Beijing’s focus has been on sports that can be improved with training routines, not sports that involve the unpredictable interactions of many athletes. Apart from women’s volleyball, China has never won Olympic gold in a major team sport.

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In Tokyo, Beijing Tactics won 14 gold medals, beating the United States and Japan by noon on Thursday. China won its first ever Games gold in the women’s 10m compressed air rifle and secured its first victory in fencing. (The sports that China dominates are grouped together in the first week of the Games, while the United States’ strength is spread throughout the competition period).

But gold in some of China’s traditional strongholds like table tennis, scuba diving and weightlifting hasn’t come to fruition. There were even more disappointments before the game even started. A great swimmer was banned for doping. The men’s football, volleyball and basketball teams failed to qualify.

For the Chinese sports machine, all those painful years of effort may still fizzle out in the heat of Olympic competition. On Monday, 55kg lifter Liao made his competition debut as the reigning world champion in Tokyo. Hou had won the gold medal in the light weight category two days ago.

Liao took the stage on Monday with an expression that oscillated between resolution and resignation. In the final moments of the competition, a Filipino opponent overtook him to take the gold.

Moments later, 26-year-old Liao began to cry, holding her breath. Her trainer put her hand around her and cried. In the end, the red-eyed Liao answered questions from the Chinese journalists. A journalist said, Silver was a great achievement. Liao looked at the ground. “Today I did my best,” she said. And the tears rolled down once again.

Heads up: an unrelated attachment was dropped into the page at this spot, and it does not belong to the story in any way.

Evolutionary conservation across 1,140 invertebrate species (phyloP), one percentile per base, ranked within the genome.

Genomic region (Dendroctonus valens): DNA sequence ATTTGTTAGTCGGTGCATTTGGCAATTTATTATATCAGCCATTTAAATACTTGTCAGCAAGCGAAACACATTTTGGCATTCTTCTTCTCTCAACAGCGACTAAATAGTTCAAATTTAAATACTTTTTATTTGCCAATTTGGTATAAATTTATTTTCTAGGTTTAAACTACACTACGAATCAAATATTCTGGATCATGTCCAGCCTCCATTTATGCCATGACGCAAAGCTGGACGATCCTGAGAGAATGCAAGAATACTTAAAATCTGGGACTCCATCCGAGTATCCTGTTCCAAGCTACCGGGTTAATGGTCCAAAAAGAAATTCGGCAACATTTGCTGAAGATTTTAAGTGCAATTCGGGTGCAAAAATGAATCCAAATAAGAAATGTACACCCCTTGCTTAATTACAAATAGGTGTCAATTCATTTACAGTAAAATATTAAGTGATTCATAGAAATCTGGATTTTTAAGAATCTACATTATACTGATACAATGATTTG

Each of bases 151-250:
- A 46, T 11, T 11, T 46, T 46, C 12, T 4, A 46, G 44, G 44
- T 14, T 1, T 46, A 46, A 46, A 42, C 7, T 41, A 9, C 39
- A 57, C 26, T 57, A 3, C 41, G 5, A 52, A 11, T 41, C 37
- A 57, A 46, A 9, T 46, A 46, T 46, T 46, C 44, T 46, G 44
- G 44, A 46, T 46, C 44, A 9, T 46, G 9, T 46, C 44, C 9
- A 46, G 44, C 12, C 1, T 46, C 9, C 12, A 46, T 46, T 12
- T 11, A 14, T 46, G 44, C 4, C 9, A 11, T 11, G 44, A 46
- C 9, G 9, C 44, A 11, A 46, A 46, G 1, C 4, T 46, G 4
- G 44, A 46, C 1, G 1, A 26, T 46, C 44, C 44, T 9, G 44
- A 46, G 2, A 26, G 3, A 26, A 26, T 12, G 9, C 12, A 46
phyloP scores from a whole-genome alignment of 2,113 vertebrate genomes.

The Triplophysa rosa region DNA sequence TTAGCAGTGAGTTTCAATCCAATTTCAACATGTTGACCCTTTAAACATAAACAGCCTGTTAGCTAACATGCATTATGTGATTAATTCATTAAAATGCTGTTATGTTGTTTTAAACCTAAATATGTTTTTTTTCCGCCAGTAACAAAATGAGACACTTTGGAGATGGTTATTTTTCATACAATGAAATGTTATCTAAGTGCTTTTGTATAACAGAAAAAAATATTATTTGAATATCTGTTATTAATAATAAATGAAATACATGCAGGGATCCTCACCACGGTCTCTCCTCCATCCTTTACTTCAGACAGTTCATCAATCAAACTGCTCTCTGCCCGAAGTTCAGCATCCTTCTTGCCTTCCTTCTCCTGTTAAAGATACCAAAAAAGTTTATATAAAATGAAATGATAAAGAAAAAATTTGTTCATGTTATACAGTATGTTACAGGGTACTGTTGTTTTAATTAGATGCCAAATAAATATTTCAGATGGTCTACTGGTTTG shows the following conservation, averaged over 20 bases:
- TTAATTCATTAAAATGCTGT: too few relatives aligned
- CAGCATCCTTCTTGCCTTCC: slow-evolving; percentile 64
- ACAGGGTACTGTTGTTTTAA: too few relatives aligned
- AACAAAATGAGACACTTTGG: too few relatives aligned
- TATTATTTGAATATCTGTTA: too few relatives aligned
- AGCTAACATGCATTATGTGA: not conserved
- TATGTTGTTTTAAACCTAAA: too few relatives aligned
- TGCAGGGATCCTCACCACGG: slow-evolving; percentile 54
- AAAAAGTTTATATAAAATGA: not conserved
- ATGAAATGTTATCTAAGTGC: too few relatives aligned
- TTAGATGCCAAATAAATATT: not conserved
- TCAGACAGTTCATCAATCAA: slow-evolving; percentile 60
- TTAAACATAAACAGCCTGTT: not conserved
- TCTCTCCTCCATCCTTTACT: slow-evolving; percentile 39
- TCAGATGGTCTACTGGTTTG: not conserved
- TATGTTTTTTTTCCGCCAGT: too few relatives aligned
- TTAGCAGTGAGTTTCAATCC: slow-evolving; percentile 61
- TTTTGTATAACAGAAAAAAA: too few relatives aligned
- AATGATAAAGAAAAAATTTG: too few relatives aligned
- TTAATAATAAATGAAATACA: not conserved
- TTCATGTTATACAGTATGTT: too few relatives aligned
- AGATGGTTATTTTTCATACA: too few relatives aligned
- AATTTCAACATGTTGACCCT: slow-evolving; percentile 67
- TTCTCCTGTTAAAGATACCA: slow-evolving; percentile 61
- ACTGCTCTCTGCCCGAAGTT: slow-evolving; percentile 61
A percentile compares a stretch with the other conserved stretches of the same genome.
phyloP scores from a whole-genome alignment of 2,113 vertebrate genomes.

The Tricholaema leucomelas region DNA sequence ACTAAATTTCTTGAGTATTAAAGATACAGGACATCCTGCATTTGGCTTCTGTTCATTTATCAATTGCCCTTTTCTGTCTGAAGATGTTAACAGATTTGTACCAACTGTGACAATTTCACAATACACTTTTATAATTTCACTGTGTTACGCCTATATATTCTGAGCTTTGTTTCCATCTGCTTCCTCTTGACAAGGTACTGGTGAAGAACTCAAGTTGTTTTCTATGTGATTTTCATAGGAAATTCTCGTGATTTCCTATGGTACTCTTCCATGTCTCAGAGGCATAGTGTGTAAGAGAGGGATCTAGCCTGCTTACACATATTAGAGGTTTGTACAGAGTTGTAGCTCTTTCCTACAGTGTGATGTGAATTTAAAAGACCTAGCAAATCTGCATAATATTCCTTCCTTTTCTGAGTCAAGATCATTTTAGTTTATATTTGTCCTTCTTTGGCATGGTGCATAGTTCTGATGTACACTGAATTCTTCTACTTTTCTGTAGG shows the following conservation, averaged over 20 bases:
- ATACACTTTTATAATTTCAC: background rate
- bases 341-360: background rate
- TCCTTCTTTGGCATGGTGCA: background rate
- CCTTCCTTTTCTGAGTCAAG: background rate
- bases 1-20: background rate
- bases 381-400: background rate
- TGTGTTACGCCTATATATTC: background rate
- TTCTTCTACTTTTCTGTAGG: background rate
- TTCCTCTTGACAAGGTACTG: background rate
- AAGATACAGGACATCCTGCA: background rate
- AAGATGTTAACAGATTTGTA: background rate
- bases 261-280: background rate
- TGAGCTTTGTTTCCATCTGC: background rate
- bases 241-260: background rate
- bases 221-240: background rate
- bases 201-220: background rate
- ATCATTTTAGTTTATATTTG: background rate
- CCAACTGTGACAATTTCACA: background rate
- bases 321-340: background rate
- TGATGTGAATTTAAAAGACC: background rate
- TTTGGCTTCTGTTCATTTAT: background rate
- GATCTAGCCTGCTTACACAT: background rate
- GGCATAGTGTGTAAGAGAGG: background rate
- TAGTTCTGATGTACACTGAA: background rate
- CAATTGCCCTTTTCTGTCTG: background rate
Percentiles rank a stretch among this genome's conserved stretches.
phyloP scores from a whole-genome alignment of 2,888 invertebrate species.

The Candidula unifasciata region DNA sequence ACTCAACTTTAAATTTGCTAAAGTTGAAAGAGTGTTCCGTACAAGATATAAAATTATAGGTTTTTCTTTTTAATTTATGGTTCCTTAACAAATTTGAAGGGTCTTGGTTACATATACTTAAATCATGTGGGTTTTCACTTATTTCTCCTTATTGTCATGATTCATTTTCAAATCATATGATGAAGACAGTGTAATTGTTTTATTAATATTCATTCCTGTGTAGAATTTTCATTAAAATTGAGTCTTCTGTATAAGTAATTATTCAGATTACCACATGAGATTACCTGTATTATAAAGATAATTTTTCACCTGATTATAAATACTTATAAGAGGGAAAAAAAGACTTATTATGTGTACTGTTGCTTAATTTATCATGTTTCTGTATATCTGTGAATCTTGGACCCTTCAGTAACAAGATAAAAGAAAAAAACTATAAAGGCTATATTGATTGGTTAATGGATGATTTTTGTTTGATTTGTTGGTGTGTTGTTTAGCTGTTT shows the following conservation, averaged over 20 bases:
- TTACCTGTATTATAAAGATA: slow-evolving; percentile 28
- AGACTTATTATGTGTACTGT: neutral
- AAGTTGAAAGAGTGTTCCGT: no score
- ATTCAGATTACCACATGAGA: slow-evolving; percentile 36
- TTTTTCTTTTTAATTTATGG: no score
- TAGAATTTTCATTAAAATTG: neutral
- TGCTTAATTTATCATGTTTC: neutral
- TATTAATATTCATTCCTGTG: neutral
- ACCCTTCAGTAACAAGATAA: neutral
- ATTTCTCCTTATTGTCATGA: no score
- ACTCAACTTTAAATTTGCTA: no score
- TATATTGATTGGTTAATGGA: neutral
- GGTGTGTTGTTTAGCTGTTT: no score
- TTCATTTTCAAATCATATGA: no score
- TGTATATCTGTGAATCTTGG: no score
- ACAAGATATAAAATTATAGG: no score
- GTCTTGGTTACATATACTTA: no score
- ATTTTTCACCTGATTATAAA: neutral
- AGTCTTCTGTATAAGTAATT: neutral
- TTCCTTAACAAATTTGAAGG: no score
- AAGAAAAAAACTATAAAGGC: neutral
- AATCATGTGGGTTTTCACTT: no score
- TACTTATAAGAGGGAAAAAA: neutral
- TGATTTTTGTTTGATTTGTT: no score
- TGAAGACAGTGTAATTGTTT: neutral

The trauma of all those years of struggling with the relentless force of gravity put a heavy load on Liao’s body. “They’ve always been there for many years,” she said of her injuries. “Frequently”. But unlike Simone Biles or Naomi Osaka, famous Olympic athletes, who talked about the emotional stress of so much pressure, Liao didn’t talk about the mental cost of day-to-day living since she was a little girl.

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Liao sighed. He wiped his eyes with the sleeve of his uniform. The national games were coming up, she said, and she would represent her home province of Hunan. Sports funding for the provinces depends partly on how each national performs at the Games. The Olympics is over for him. But he had to do a new job.

This article was originally published in The New York Times / translated by Renato Prelorentzou

About the author: Sarah Gracie

Sarahis a reporter covering Amazon. She previously covered tech and transportation, and she broke stories on Uber's finances, self-driving car program, and cultural crisis. Before that, she covered cybersecurity in finance. Sarah's work has appeared in The Wall Street Journal, Bloomberg, Politico, and the Houston Chronicle.